November 15, 2009
BY LYNN SWEET Sun-Times Columnist
WASHINGTON -- Detainees at the Guantanamo Bay military prison in Cuba may be transferred to a nearly vacant maximum-security state prison in northwest Illinois, the Obama White House said Saturday.
The Thomson Correctional Center is one of several facilities a Justice and Defense Department Task Force said is in the running, along with prisons in Michigan, Montana, South Carolina and possibly other locations.
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Gov. Pat Quinn has had discussions with President Barack Obama about the federal government purchasing Thomson Correctional Center in northwest Illinois.
POLS SQUARE OFF ON DETAINEES $140 mil. prison little used since it was built in '01
As the White House signaled on Saturday that Thomson is under serious consideration, Illinois officials split on party lines -- Democrats for, Republicans against -- over bringing the detainees to President Obama's adopted home state, echoing a major national debate over Guantanamo, which became an international black eye.
Obama is unlikely to keep his pledge -- made on his first day in office -- to close the controversial Guantanamo prison complex by Jan. 22 and transfer detainees to the United States for trials, either in federal courts or military tribunals. With Obama's first anniversary in office approaching, Attorney General Eric Holder announced on Friday that five suspected Sept. 11 masterminds would be tried in New York, a few blocks from where the World Trade Center once stood.
Gov. Quinn and Sen. Dick Durbin (D-Ill.) will outline proposals for the prison's future at news conferences in Rock Island, Chicago and Rockford today and will announce that federal officials will make a site visit to Thomson on Monday.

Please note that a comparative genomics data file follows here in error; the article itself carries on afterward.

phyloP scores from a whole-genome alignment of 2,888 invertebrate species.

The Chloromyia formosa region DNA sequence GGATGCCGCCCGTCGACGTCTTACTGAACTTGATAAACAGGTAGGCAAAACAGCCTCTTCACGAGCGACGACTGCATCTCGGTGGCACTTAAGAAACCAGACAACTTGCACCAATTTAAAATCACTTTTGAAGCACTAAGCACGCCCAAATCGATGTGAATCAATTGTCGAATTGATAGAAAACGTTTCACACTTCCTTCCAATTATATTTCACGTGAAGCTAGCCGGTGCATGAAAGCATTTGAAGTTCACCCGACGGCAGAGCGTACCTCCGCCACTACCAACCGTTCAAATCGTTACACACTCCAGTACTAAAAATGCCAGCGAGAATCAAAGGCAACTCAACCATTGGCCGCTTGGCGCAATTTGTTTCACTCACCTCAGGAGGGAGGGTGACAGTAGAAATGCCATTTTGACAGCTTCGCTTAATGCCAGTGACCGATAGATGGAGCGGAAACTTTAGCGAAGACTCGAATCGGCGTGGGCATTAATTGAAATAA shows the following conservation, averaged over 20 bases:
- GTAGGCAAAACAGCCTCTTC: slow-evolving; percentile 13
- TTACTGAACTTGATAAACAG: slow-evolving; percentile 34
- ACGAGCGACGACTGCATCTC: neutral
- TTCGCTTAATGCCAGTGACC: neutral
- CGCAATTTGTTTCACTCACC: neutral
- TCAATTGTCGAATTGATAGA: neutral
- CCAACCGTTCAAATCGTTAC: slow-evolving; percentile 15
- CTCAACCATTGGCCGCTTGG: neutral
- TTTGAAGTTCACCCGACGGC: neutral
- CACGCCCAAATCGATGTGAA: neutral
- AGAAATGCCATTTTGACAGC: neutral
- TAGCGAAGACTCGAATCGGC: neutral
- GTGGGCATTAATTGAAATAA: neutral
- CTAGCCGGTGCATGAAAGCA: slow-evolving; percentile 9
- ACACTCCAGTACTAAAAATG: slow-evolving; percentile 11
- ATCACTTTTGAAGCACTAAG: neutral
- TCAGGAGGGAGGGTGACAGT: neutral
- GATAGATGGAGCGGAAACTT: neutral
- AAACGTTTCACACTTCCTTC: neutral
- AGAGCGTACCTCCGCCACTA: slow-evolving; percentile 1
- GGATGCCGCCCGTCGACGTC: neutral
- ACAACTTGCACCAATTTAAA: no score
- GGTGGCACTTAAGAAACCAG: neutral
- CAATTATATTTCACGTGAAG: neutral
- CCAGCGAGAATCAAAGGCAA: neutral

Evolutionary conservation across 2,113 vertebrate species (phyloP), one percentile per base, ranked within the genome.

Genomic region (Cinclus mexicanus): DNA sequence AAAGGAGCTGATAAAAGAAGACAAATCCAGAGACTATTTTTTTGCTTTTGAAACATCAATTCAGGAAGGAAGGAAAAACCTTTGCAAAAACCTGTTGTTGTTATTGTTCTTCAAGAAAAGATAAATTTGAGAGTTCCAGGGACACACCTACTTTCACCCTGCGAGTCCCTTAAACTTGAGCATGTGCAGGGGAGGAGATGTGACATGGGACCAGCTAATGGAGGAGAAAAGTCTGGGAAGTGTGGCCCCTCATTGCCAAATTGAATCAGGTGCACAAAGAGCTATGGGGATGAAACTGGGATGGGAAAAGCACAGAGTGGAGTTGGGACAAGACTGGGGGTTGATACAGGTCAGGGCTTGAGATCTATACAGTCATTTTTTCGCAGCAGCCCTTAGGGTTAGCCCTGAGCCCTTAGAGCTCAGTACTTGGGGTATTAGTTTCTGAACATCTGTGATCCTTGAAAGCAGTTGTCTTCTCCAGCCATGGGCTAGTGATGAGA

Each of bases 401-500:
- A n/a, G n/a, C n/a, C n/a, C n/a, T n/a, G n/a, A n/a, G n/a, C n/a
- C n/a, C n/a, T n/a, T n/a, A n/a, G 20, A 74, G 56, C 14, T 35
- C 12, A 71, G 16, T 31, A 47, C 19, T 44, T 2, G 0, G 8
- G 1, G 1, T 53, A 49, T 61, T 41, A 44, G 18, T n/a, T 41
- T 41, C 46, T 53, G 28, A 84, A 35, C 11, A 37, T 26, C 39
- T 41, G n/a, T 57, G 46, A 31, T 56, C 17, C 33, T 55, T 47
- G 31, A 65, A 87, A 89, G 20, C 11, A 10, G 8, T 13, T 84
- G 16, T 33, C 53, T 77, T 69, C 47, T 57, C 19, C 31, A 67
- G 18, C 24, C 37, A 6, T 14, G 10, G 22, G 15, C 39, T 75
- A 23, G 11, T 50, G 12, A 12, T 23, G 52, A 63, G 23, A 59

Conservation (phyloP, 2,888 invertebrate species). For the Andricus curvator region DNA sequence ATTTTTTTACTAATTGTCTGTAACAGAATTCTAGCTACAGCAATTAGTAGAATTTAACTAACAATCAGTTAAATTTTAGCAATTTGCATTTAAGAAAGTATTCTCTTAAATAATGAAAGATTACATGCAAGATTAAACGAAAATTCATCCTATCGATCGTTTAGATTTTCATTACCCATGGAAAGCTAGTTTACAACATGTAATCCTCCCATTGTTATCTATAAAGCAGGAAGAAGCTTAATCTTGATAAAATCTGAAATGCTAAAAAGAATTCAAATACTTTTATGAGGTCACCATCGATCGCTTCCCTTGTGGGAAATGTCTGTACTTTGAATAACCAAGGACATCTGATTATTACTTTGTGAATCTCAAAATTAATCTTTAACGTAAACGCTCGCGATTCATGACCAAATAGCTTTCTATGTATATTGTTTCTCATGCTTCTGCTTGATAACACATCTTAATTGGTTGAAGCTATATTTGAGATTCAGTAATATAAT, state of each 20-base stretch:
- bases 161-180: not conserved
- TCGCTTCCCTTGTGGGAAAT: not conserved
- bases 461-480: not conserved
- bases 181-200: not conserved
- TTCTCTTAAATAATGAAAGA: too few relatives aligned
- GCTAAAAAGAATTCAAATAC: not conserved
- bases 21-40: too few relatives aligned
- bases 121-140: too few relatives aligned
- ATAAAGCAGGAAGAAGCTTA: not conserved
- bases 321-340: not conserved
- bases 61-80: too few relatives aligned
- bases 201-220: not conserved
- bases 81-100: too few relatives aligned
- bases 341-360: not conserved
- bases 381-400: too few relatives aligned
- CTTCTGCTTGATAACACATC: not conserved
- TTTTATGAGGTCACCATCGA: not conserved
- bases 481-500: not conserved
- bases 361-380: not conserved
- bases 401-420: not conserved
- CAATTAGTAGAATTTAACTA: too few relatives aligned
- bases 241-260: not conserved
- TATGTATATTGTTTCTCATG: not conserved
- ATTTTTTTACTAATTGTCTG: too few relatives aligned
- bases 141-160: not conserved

Thomson was completed in 2001, but the 1,600-bed facility didn't open at the time because of the State of Illinois' cash crunch. The facility's minimum-security operation has about 200 prisoners.
A White House source told the Sun-Times on Saturday that no final decisions have been made.
If the prison is acquired by the federal government, Thomson would be run as a supermax facility housing federal prisoners. A portion of it would be leased to the Defense Department for a "limited number" of Guantanamo detainees -- about 100, according to Durbin. About 215 prisoners are now at Guantanamo.
Durbin's office has been quarterbacking the potential sale of the prison through a series of meetings between the White House and Quinn, who is looking to generate revenues for the cash-strapped state.
According to an economic impact analysis by the Obama administration, the federal purchase and operation of Thomson could generate $1 billion for the local economy over four years and create between 2,340 and 3,250 jobs.
Quinn and Obama discussed converting Thomson to a federal facility at a Nov. 4 White House meeting. In a Nov. 12 letter to Holder and Defense Secretary Robert Gates, the governor acknowledged that Guantanamo prisoners could end up at Thomson.
"As plans are being formulated to potentially move federal prisoners and to locate a limited number of detainees in the United States, we stand ready to provide you with any assistance as this process moves forward," said the letter, which was obtained by the Sun-Times.
Quinn also said the plan has the support of Thomson Village President Jerry Hebeler, whose economically depressed town paid for expensive infrastructure improvements for a prison that never fully opened.